Now I am not doubting the build quality/engineering put into a Mac, they are are AWESOME computers. But I just couldn't justify spending that almost 2K more on a Mac pro rather than on a PC I built myself.

And before anyone flips out at me for being a " Mac hater ", I wanna say that I bought my G5 because It was a good deal, and I wanted to try out macs that were not OS9 running piles of crap in high school. ANd I love it, its made very well, its pretty quick, and does 95% of all non serious tasks I ask it to, I love mine., hell even when I use my main rig ( I moved the G5 to my regular desk away from the legacy desk, and hooked it up to that router/dvi switch and gave it its own keyboard and mouse ) I love just touching my G5, feeling that wonderful smooth case, and I just love how well its made

But why do you guys spend that much just to run a Mac? Maybe I'm missing something.



cocacolakid
Mar 23, 2012, 04:17 PM
It's the software. The hardware is nice, the newer Macs and older Macs both look better than any Windows machines ever made, but the software is what makes a Mac infinitely better.

If you're using a Mac and haven't realized how much easier they are to use than Windows, how much less time you spend running ant-virus, anti-malware, anti-this, anti-that, (that is a required part of Windows) and the simplicity of every facet of the OS, then you are barely using the Mac.

I am much more productive on a Mac, while spending less time on the computer as a whole, than using Windows. And I'm a guy who used Windows for 20 years and thought Mac users were idiots.

SkyBell
Mar 23, 2012, 04:27 PM
I'd boil it all down to the "experience". There isn't really a logical reason why Macs are better for some instead of PCs, (Well, the pretty designs I suppose. :p)

Some find OS X much nicer to use in their daily lives, some just enjoy owning a Mac and being different, and others like the user interface and simplicity of the designs of Macs themselves and of the OS.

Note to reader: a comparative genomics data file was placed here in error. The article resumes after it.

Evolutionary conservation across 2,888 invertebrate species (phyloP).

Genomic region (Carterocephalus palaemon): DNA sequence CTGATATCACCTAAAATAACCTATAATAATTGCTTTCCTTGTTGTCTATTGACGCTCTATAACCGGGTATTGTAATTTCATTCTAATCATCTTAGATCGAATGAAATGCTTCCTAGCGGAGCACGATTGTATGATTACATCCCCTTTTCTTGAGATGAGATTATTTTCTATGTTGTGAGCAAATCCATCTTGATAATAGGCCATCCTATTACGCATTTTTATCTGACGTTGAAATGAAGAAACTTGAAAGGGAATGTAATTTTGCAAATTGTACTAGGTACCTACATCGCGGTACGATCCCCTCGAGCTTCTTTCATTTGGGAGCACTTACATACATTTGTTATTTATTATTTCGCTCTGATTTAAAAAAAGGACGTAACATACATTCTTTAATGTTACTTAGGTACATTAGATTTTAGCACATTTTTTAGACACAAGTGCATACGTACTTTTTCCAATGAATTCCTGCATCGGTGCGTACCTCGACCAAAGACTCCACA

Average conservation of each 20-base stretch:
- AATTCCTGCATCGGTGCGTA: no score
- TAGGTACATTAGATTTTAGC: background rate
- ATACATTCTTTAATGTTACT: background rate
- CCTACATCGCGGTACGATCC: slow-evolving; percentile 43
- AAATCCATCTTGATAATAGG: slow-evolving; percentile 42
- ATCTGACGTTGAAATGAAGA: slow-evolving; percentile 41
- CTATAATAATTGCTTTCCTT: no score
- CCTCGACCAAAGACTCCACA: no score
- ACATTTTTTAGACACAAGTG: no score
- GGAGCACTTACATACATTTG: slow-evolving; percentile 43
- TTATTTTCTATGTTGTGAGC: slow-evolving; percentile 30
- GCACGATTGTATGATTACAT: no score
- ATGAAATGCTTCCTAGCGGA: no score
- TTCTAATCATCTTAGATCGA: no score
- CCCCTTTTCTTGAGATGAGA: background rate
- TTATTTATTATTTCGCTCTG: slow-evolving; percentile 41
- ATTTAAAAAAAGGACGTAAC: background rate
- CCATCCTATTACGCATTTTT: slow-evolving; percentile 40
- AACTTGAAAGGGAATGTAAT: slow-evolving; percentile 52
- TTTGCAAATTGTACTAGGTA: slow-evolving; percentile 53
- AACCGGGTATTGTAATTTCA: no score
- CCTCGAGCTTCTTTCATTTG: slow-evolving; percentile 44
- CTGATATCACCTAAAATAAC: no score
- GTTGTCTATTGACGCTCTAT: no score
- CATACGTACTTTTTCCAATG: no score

Yes, you could build a PC yourself for less than half the cost of a similarly spec'd Mac, but for some people the cost is worth it just for the experience.

lordofthereef
Mar 23, 2012, 04:30 PM
I think I can answer a lot of your questions (though I am a PC guy myself).

First and foremost, you hear talk about viruses. being that you build your own PCs, you already have a ton more knowledge than the average computer user, so you know where not to go to get viruses. By that, I mean you don't click every pop-up, choose "yes" whenever asked to download some strange add-on, and choose not to download every stupid flash game on the web. This is where most viruses come from, and let's face it, more viruses are coded for Windows than OSX. There is also the fact that the OS's are fundamentaly different in how they allow code to run. Windows has gotten better, but on OSX you literally need to give permission to jsut about everything you do.

There is also sex appeal. I know this is silly, but every house I go to that has a Mac, it is somewhere in the living room, often front and center. They look nice, hence are nice to look at. People are willing to pay for beauty, especially when this machine is kept in main living space.

Support-wise I don't know another company that backs their products like Apple does. Sure, plenty of companies provide a warranty, but how many companies allow you to bring your computer in where they trouble-shoot that day. You can also buy added "one on one" learning tools (again, this isn't geared towards you, but rather the noobie) to get to learn how to use your new computer. I don't know any companies that do that either. Sure, there are computer classes everywhere, but that is a third party offering.